Supporters of President Trump raised their profile significantly in Santa Cruz County in 2020, leading boisterous vehicle caravans through the community and undertaking a more active signage campaign in the run-up to the election.
And while unofficial results suggest the effort may have reflected, or even inspired, a growing base in Democratic-heavy and Latino-majority Santa Cruz County, the polarizing president still fell well short of the local vote totals of Democratic candidate Joe Biden.
“I voted for Biden and Harris,” said 48-year-old Miguel Angel Rangel, who cast his ballot on Tuesday at Challenger Elementary School in Nogales.
“I feel that we need more unity right now,” Rangel said. “I think that we’ve been very divided, and I don’t think President Trump did a good job with the coronavirus.”
With nearly all ballots counted in Santa Cruz County, unofficial tallies showed that Biden received 67.1 percent of the presidential election votes. Trump had less than half that amount, though his 31.6-percent share was up from the less than 24 percent he received here in 2016, when Democratic nominee Hillary Clinton collected votes on 71 percent of local ballots.
Thomas G. Bell of Tubac, who voted at his local community center on Tuesday, said he was a lifelong Republican who was feeling “conflicted” about the presidential election.
“But I stayed with Trump. Basically, you don’t want to, when you’re in the middle of a storm, change the captain,” he said, adding: “I was almost ready to flip over and I said, ‘You know what, let Trump get himself out of the mess that we’re in.’”
Trump kicked off his 2016 campaign with a now-infamous disparagement of Mexican immigrants. For Angie Solares, a retiree who lives in Tubac, it didn’t get much better after that.
“Since we’ve had this president, it’s been pure racism. Before, you didn’t see this,” she said after casting her vote Tuesday at the Tubac Community Center.
Emmanuel Rodriguez, an 18-year-old Rio Rican who voted in his first-ever election on Tuesday, said he was put off by negative campaigning by both sides during the presidential race. Still, he said of Trump: “It seems like the only good option is to get him out of office.”
“This being a border town, and seeing the immigration issues that have arisen, especially with the kids in the cages and the separation of families, it seems like the only good option is to vote blue up and down the ticket,” Rodriguez said.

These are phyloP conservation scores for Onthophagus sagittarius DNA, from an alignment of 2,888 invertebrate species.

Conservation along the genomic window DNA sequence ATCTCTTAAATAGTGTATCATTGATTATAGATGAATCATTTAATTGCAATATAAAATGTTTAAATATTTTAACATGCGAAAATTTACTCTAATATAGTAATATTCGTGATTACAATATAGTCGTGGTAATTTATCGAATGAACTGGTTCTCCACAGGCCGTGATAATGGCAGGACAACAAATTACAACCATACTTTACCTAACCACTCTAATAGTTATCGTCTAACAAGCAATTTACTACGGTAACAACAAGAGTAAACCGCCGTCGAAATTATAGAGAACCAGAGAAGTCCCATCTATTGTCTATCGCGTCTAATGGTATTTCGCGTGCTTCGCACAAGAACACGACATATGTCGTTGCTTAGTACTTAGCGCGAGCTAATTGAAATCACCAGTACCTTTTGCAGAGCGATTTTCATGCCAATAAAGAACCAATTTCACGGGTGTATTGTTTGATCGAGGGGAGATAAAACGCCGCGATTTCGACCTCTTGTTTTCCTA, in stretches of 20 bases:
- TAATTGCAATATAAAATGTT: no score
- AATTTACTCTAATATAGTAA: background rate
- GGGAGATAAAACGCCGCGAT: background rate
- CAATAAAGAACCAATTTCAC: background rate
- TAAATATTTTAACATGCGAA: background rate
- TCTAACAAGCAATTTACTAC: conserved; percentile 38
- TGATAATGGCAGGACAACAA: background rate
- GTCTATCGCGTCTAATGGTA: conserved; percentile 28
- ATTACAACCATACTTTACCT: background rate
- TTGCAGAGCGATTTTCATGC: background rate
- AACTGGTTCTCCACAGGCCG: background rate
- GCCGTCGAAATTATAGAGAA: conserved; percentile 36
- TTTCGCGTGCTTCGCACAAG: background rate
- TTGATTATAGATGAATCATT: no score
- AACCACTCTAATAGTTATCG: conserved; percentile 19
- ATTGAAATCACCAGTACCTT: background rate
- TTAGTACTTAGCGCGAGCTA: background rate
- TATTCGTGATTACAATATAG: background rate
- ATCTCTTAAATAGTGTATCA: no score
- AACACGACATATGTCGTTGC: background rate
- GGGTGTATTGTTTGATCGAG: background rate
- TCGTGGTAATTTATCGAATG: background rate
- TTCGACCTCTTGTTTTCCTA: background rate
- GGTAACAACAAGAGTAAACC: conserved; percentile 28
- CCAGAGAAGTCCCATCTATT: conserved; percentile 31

But while Trump’s immigration policies earned him the scorn of some area residents, he and other Republicans benefitted from the record of one of their party predecessors when it came to Salvador Carrillo Duarte, a retiree from Rio Rico.
“I’ve been supporting Republicans since Ronald Reagan, number one, because I got my citizenship through amnesty,” Carrillo said as he stood outside the polling place at the Rio Rico Community Center, waving to passers-by while standing in front of a large Trump sign, a Trump cap on his head and two “Latinos for Trump” buttons on his shirt.
Carrillo said a big issue for him is taxes. “We don’t want any more taxes. And besides, since I’m a retired person, I don’t want any more taxes,” he said.
When asked how she was feeling prior to voting Tuesday at the community center, Veronica Orozco of Rio Rico, who works in the health care field, said: “Nervous. Completely nervous.”
What was making her nervous?
“Right now, the way our current administration is handling the COVID pandemic. And just overall, racism and everything,” she said.
But the president found support from Maria de los Angeles Romero, a 46-year-old Nogalian who voted at Challenger Elementary School.
“I want Trump to win because in the four years that Trump has been in office, the unemployment rate has really dropped,” she said. “When there were other presidents, the unemployment rate was high in the clouds.”
Romero also feared that if Trump were to lose the election, her son would lose his job working to construct the border wall.
Martha Pacheco, a Nogales resident, said she was feeling good about voting Tuesday at the VFW Hall in Nogales, where she cast a ballot for Biden. Still, she said, it was important to accept the results, even if her preferred candidates don’t win.
“I think that’s the mentality that we should come with,” Pacheco said. “If we don’t respect things, that’s when the problems start.”